Of course, now that my first novel, The Forest King’s Daughter, has been published, this may increase my chances for having my second novel published. But even if it had never been published, I would continue to write, for myself, because the act of discovering and telling stories is part of who I am.

What about you, do you write for yourself, or primarily with the aim of publication? What is your experience of the publishing world today? I’d love to hear your thoughts, so please leave a comment below.

7 thoughts on “Why write?

  1. Great post, Kendra! I especially like your point about how writers today have to work harder than ever to be noticed because there are so many of us. I can only think that this would make books better, more diverse, and more thought-provoking!

    Liked by 1 person

  2. What drives me to write? If I am honest, I don’t know. As you rightly identified before, its not about the money because for most of us it doesn’t bring in enough to live off. And in many ways I would have a much easier life if I didn’t write. Fot a start, I wouldn’t feel guilty when I’m not doing it and I would have so much more time to enjoy other stuff ;o) However, I think I would feel even worse if I didn’t do it. Something compels me to write stuff in the form of a story, and I usually don’t even know what that stuff is until I’m finished. But the more I write, the more I enjoy it, and the more I realise there’s so much more to learn and the better I want to be, and the less I worry about being a “bestselling author”. Having sales is nice but its not a measure of being a successful writer, more a measure of successful, costly marketing and a good bit of luck. That said, I do write with a reader in mind, I absolutely want another person to “get” my story, and the more the merrier but, you know what, as long as one person does, its okay ;o)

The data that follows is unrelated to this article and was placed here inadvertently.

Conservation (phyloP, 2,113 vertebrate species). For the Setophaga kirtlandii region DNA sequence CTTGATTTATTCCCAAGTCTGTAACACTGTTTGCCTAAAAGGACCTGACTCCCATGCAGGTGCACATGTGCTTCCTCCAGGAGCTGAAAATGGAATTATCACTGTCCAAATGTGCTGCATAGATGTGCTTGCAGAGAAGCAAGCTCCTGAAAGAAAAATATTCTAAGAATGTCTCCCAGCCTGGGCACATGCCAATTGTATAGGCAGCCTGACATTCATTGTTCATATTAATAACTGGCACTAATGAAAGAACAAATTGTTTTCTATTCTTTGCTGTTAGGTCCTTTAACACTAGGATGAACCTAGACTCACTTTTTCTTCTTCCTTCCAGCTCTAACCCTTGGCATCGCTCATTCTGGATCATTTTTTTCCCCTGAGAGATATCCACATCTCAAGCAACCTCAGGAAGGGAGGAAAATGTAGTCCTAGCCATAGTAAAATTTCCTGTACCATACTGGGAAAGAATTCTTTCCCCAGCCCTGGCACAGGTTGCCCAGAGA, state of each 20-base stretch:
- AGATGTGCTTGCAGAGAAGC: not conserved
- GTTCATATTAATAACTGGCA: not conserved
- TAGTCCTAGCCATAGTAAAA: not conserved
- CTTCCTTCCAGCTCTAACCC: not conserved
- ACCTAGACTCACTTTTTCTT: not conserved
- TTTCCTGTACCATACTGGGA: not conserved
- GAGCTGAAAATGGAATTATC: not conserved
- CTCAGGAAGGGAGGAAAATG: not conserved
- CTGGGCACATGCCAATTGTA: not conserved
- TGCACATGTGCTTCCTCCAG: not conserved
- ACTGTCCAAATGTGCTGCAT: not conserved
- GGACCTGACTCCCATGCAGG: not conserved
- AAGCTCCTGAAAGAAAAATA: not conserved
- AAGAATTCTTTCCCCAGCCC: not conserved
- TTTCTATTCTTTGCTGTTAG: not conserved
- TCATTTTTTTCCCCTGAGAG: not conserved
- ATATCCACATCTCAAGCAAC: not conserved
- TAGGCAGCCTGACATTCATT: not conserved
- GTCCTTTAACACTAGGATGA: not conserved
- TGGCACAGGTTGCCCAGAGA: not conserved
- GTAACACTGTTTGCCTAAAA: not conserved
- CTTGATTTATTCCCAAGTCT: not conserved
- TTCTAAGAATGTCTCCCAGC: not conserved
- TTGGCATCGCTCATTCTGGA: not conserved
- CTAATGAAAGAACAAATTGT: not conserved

Liked by 1 person

    • Hi Marianne, I agree with you completely. For me it’s the same, the more I write, the more I enjoy it :-). And it is about connecting with others, and wanting people to ‘get’ your story, even if it is just one person. If just that one person gets it, then the story has been a success. Thanks again for your comment! 🙂

      Liked by 1 person

  3. Hi Kendra..

    Great blog post.. I loved reading your novel it was a great one, never stop writing….. 🙂
    I think ‘why write?’ isn’t a hard question for me… I write because I love it and if not one person ever read my stories I would still write, still want to join my characters on their adventure. For me when I’m in my writing fog I’m writing because I have to find out where the story goes…. Have to feel their emotion and learn everything they learn along the way..

    If that one day leads to other reading my books or blog that’s a lovely blessing, but if it never happened would that stop me from enjoying being stuck in that writing fog? Or Following the path that feels so magic in the moments of writing? Not a chance. I would miss it too much.

    Have a lovely Friday..

    Liked by 2 people